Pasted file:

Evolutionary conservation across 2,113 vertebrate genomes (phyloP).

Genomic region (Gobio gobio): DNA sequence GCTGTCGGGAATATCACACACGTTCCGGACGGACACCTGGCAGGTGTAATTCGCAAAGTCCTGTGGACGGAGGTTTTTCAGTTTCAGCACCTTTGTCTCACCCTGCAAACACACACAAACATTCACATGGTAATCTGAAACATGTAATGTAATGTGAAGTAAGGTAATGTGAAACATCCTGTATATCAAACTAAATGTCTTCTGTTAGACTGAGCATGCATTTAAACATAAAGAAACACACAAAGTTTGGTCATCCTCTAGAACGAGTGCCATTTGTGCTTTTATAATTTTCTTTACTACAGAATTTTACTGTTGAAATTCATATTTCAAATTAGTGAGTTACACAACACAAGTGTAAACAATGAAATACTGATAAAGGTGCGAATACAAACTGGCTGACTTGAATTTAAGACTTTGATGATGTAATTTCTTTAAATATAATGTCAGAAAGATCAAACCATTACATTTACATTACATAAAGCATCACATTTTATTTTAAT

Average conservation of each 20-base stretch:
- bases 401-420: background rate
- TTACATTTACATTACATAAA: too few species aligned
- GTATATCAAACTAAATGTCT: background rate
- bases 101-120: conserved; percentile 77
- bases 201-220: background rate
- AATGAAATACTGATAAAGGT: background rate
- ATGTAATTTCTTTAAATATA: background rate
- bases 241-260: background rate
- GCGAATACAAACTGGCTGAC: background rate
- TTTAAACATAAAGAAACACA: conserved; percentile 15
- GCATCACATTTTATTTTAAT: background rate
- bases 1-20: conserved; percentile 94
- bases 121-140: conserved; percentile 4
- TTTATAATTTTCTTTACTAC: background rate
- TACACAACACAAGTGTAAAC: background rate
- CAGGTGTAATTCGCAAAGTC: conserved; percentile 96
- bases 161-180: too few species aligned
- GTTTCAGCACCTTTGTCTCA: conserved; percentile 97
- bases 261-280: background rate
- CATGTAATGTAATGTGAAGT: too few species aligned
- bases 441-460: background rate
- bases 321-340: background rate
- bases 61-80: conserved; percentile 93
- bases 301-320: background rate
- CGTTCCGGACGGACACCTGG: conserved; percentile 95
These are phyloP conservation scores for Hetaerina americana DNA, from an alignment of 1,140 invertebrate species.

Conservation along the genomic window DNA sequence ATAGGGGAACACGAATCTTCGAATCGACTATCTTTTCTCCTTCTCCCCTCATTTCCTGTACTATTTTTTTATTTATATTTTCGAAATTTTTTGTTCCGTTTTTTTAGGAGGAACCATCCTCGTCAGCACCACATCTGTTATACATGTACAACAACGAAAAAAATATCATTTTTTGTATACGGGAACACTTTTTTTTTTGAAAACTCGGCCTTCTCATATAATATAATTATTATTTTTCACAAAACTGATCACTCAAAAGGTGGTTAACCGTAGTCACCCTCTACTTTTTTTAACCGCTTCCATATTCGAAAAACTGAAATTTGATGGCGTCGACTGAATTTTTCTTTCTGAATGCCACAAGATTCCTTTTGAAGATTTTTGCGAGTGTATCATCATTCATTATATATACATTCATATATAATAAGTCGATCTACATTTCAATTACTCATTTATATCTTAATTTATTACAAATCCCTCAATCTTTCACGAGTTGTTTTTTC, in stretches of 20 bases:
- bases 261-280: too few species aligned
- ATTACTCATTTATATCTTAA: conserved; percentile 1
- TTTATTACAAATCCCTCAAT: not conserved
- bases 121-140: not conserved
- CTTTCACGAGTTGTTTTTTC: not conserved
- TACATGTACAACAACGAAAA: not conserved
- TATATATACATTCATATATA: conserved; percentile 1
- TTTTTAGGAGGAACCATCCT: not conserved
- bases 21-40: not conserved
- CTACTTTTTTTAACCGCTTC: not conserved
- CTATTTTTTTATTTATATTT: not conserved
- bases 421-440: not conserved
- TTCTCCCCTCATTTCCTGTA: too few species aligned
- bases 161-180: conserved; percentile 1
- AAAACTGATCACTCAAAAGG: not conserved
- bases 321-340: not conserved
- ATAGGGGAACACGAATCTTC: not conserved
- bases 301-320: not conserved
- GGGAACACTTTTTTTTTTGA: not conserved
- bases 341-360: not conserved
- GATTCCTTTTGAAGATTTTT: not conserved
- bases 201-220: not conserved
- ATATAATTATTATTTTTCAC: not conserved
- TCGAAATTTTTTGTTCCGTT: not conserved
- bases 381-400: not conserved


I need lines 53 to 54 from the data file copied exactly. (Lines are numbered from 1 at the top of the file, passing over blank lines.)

- ATATAATTATTATTTTTCAC: not conserved
- TCGAAATTTTTTGTTCCGTT: not conserved